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Alaskan Malamute — Advice and Questions Welcome!
I’m sure that you’ve researched the breed and come across the ‘downsides’ of owning Malamutes. A lot of people make the mistake of thinking that their little bundle of fluff will be the exception to the rule. They get lured into a false sense of security when they are pups, then wonder what has hit them when their obedient, responsive puppy suddenly turns into the teenager from hell.
During the teenage years and sometimes beyond, they will normally push their boundaries to the limits.
They can aquire selective deafness which can make re-call very iffy.
They can be possessive around food, toys, beds, sofas etc.
Same sex aggression or sometimes all out dog aggression isn’t uncommon.
Mouthing at people can be fairly common too.
Mal’s do not respond at all well to harsh handling. A badly handled Mal normally results in an aggressive Mal.
They are stupidly intelligent which is often labelled as stubborn. In truth, they are bred to be independent and free thinkers. If there is no incentive to do something (food/toys/praise) they don’t see the point in doing it. The secret to training is firstly making it worth their while and secondly making them think that they made the descision. Everyone in the household needs to be singing off the same sheet when it comes to training because if they pick up on a ‘weak link’ they will exploit it to their full advantage.
They mature mentally somewhere between 2-2 1/2. If you have put the work in through the teenage years, at this stage you will see all of your hard work paying off.
They moult continuously. They drop their coats fully twice a year and shed bits all year round. If you own anything black, you might as well shove it to the back of your wardrobe now.
They can be very vocal. Ice cream vans and police sirens can trigger a good old sing song so it’s best to give the neighbours a heads up.
While they are growing, care really needs to be taken with their joints. As a rule, 5 minutes of exercise per month of age until they are around a year old.
Once fully mature and dependant on weather, an adult Mal will take as much exercise as you can give them. Please do bare in mind that you might not be able to let your dog off lead, so you need to be willing to put the miles in.
There are lots of organised events up and down the country that KC registered Mals can enter- Rallies, backpacking (for the WPD title) and weight pull events give the dogs the chance to do what they are bred for.
Mentally tiring them out is as important as physically tiring them out. If they don’t have an outlet for their mental energy, they can invent their own games which can result in parts of your house getting re-aranged. I would strongly advise taking your new pup to training classess. It would also be good for socialisation too.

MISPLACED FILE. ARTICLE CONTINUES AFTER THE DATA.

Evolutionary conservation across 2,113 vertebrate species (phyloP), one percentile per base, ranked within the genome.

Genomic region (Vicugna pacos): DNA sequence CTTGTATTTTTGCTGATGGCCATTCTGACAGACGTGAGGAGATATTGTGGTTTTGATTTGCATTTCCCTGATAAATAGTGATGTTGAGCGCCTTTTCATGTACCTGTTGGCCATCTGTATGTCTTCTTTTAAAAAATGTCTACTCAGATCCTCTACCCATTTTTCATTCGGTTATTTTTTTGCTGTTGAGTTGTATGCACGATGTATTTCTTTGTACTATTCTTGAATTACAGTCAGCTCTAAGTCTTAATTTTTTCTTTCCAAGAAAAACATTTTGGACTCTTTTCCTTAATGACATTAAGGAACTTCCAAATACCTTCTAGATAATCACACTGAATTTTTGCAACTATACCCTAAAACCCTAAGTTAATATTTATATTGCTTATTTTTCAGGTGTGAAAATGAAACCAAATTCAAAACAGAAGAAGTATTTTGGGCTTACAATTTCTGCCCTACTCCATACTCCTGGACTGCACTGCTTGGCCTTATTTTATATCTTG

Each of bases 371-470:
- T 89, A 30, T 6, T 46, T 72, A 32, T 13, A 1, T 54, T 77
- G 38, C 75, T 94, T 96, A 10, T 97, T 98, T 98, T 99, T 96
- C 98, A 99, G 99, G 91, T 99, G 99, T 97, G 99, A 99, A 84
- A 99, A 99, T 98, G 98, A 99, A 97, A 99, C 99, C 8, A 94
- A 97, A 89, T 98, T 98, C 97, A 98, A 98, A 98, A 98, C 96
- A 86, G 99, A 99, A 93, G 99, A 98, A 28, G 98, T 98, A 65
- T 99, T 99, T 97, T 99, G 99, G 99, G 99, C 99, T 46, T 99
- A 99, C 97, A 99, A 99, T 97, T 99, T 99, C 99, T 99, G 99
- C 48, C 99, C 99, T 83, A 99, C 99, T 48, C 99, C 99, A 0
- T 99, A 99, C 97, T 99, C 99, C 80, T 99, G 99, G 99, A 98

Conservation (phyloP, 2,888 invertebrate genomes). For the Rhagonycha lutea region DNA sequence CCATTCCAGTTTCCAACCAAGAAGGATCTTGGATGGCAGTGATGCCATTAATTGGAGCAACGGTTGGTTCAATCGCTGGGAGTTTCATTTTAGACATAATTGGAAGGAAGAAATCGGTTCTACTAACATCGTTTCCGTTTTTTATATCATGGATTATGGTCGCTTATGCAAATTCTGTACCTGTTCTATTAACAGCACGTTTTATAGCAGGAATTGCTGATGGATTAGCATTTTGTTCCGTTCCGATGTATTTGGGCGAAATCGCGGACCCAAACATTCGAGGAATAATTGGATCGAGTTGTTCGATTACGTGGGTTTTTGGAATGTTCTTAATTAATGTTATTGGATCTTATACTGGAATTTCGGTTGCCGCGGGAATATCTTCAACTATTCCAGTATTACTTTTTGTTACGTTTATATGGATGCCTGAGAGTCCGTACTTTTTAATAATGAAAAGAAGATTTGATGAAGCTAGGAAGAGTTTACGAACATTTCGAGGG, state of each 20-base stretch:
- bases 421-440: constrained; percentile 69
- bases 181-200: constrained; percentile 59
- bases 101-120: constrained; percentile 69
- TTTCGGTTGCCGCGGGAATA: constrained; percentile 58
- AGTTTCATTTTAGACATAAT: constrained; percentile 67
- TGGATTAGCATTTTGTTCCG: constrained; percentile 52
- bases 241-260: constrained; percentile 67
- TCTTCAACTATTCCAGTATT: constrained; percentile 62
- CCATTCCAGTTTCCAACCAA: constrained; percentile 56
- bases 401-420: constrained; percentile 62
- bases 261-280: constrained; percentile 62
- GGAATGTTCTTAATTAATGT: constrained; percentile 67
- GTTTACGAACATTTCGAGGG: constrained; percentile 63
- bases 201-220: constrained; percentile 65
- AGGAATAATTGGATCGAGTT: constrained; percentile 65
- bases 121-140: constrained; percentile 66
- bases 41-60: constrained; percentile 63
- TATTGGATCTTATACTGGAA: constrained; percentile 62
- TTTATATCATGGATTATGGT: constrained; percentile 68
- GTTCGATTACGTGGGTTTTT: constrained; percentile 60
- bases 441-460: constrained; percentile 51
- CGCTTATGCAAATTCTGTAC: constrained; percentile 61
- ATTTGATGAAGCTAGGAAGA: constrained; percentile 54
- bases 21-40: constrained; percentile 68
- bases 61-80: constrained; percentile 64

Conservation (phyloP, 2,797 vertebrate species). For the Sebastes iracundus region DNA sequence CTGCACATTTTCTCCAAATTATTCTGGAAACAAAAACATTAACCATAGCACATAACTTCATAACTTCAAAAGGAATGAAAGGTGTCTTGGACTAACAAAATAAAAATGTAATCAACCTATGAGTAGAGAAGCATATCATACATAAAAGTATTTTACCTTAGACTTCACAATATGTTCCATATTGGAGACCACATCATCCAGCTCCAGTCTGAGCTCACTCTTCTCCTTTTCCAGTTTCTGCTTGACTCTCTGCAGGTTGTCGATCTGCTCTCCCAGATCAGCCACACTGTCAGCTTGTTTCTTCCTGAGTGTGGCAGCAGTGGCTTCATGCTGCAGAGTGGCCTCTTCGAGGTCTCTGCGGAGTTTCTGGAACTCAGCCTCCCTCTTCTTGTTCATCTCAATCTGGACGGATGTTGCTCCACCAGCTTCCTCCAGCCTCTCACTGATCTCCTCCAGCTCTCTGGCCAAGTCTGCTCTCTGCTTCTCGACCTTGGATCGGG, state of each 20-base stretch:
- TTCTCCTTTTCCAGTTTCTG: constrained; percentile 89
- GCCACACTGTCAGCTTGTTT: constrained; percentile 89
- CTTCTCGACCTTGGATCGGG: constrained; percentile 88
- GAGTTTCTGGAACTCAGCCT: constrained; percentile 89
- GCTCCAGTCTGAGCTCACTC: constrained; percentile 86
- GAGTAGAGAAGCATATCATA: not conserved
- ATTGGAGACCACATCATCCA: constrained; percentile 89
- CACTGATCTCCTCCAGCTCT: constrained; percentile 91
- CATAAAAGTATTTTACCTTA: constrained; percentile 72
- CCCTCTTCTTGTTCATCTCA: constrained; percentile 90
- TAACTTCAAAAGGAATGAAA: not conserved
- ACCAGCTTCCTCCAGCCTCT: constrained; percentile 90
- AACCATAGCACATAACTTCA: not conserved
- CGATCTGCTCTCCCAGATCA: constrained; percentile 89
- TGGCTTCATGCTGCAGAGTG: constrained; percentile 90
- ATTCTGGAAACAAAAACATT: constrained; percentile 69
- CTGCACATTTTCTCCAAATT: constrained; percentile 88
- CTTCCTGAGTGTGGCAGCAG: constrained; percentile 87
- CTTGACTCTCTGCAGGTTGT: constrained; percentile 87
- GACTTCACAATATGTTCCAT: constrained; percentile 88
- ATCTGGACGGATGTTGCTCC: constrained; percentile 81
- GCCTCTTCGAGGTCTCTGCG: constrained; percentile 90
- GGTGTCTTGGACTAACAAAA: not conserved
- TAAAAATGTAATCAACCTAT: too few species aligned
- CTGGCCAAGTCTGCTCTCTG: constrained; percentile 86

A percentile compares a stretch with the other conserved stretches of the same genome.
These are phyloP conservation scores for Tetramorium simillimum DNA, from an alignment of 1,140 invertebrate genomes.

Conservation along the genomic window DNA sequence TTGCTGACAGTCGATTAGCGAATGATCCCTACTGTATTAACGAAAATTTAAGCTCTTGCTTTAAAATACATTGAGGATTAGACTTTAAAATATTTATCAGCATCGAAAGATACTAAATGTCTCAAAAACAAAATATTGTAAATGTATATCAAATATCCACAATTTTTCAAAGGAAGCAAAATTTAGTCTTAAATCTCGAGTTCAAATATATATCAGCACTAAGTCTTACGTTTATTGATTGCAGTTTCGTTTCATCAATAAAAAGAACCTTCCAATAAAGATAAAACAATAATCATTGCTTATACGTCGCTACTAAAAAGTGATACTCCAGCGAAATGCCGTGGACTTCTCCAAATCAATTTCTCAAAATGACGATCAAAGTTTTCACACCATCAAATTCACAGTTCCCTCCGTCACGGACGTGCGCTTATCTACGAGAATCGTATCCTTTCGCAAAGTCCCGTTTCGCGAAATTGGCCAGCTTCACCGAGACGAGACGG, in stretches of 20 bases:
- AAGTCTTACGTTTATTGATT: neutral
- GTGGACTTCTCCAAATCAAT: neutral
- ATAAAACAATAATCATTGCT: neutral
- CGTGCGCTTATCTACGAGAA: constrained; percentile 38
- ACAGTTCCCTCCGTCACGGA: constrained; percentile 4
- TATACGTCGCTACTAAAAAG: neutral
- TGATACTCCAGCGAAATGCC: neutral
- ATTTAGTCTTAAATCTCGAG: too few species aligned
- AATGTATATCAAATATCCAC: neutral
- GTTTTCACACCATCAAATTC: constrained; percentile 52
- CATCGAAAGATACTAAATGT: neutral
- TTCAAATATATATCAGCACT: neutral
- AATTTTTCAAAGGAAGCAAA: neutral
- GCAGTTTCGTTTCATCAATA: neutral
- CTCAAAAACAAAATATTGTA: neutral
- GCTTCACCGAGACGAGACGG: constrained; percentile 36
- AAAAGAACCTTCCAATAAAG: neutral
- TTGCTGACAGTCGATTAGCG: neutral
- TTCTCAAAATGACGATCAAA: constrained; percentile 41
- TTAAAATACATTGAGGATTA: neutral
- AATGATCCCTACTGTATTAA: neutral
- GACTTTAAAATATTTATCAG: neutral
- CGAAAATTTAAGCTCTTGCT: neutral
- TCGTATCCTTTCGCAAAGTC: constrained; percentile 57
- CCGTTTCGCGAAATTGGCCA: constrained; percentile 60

Where are you getting your puppy from? I know quite a few Mal people.
Sadly over recent years, there has been an explosion in people breeding Moots for money over health and temperament. Some dogs as young as 10 months old have had to be pts because of major aggression problems.
The parents should be KC registered and the breeder should be a member of the breed club-they adhere to breed to higher standards than those set by the KC. They also agree to take responsibility for any pups they breed for life and will take them back if the owners circumstances change.
Health tests for the breed are eyes (should have a clear eye certificate from the last 12 months), Hips (the lower the better and with even scores) and there is a DNA test to check for the long coat gene (which should be clear). Epilepsy is also common in some lines so I would expect the breeder to have traced the lines back as far as possible.
Breeders should be breeding to better the breed. The parents should be shown/worked or preferably both so you know that you’re getting a dog fit for function.
weight pull training @ players club | Southern. Athletic. Canine. Society
The first thing is to ensure you have plenty of time when you’re setting off on a walk
It’s going to take lots of patience
Hold the lead end in one hand, and the centre of the lead in the other to ensure you have control of the dog (retractables are useless for walking to heel, unless your dog is already lead trained)
We have a whole array of dog walking equipment, but have so far found the half choke the best tool (never a full choke, we had one as a show collar and it locked in a strangle once ). We have a Halti, but Brude tries to rip it off whilst walking on his hind legs
The main reason for choosing the half choke is for noise value. The chain rasps as it pulls through it’s loops, giving an audio signal to the dog. We now use the collar as a reinforcement to commands when he’s off the lead too (even if this means throwing it nearby if he’s gone completely deaf )
If using a half choke, make sure it’s adjusted to a size which will only apply a small amount of pressure when at ‘full lock’, and it should be worn high up the neck, and behind the ears. In this position it will produce a ‘gagging’ effect, but will not damage the wind pipe (test this by prodding your own throat )
Position your dog in the ‘heel’ position, hold the lead firmly, and set off. As soon as the dog pulls, stop, give the command ‘heel’ (or ‘close’ or ‘back’, but be consistent), gently pull the dog back into position, and set off again.
Another technique is to immediately change direction whenever the dog pulls. The dog has a determination to ‘get somewhere’, so changing direction changes the focus of ‘where we’re going’, and eventually causes enough confusion for the dog to re-focus up on you and ‘walking’ instead of ‘getting somewhere’